Primary and secondary school teachers can learn how to engage their students in scientific research as part of Cúram’s collaborative programme.
The Science Foundation Ireland research centre for medical devices is enrolling for its Teachers in Residence programme, which is running for its sixth year in a row.
The programme at Cúram will run online starting in October. It has places available for five primary and five secondary school teachers to work with Cúram researchers on incorporating medical research into their science curricula.
Teachers participating in the residency will learn about how medical device researchers at Cúram work to improve the quality of life for patients with chronic illnesses.
According to Cúram’s scientific director Prof Abhay Pandit, they will take what they have learned from the residency programme to inspire their students using lesson plans that have been developed to bring Irish research into classrooms in an age-appropriate way. The teachers will also have the opportunity to create a science-inspired mural for their school.
Pandit said: “If we can continue to support and inspire our teachers by providing access to current, cutting-edge Irish research and work with them to incorporate it into classroom activities, our hope is that they, in turn, can inspire their students for years to come.”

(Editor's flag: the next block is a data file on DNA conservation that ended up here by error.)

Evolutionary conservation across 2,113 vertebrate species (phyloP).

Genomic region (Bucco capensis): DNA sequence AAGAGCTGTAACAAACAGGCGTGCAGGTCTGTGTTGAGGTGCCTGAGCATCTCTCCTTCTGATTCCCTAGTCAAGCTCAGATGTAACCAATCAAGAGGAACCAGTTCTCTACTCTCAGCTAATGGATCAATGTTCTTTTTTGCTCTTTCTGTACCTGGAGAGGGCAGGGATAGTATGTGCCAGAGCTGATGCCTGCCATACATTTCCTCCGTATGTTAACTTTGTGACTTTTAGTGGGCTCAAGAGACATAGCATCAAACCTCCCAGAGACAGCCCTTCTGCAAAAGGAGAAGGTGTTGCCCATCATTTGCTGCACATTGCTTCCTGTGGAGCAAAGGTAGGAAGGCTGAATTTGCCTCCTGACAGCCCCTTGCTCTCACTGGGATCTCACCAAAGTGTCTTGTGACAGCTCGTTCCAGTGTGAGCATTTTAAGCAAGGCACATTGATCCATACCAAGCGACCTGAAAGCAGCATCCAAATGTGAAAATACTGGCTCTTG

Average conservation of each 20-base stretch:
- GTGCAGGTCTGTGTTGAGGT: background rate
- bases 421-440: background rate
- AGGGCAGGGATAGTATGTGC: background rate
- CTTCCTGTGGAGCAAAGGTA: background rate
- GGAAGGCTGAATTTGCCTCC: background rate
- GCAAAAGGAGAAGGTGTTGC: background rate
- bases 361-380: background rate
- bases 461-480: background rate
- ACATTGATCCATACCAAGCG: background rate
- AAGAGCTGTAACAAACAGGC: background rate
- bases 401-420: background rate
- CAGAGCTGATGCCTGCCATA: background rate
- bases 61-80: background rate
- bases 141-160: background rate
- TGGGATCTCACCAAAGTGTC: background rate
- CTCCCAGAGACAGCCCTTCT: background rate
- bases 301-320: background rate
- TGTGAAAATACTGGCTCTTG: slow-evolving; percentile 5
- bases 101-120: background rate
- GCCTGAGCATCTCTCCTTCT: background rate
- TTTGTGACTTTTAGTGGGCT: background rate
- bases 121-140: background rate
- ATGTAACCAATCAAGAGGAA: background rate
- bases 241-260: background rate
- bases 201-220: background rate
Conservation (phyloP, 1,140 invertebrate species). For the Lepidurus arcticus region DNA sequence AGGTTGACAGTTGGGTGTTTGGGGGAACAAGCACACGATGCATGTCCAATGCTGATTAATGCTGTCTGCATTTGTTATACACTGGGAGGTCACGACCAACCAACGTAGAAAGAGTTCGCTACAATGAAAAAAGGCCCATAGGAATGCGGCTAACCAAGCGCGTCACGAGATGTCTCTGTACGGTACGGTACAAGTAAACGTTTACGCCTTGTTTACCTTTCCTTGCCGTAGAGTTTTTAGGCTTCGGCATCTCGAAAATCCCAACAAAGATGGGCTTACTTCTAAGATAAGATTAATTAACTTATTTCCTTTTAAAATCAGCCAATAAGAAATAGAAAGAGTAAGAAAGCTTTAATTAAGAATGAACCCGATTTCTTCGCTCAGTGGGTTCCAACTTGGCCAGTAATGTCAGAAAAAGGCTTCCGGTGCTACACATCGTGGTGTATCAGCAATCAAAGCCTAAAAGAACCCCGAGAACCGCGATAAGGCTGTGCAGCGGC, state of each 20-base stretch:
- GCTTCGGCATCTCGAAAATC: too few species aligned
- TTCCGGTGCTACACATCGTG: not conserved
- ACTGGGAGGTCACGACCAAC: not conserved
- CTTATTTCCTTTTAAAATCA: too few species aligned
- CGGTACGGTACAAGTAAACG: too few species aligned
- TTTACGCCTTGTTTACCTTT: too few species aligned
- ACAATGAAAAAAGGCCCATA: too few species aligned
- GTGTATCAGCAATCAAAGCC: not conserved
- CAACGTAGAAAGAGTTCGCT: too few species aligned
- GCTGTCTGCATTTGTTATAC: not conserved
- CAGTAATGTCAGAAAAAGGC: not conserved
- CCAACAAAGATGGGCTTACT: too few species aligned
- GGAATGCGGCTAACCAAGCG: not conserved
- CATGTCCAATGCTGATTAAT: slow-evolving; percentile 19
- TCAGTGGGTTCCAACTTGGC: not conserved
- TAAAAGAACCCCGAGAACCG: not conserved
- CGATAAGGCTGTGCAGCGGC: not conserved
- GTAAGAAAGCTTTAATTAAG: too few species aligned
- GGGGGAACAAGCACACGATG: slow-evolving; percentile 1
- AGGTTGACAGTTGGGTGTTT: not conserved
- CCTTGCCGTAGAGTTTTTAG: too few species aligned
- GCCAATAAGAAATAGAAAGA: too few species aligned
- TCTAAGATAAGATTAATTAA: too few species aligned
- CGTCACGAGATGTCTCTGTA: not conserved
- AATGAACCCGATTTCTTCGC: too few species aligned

On completion of the programme, teachers will receive 10 ECTS through NUI Galway’s Centre for Adult Learning and Professional Development, which is fully funded by Cúram.
Teachers from all disciplines and backgrounds are encouraged to apply and resources, including lesson plan kits in both English and Irish, will be made available to download.
The programme forms part of Cúram’s partnership with the Department of Education and Skills’ Junior Cycle for Teachers STE(A)M initiative, which connects education outreach partners from the science, technology and arts sectors with teachers in a bid to encourage interdisciplinary collaboration.
The Cúram centre, which is based at NUI Galway’s campus, has conducted research into key clinical areas including diabetes, heart disease and stroke since its founding in 2015.
For more information on the Teachers in Residence programme and details on how to apply, see here. Applications are open until Friday, 24 September.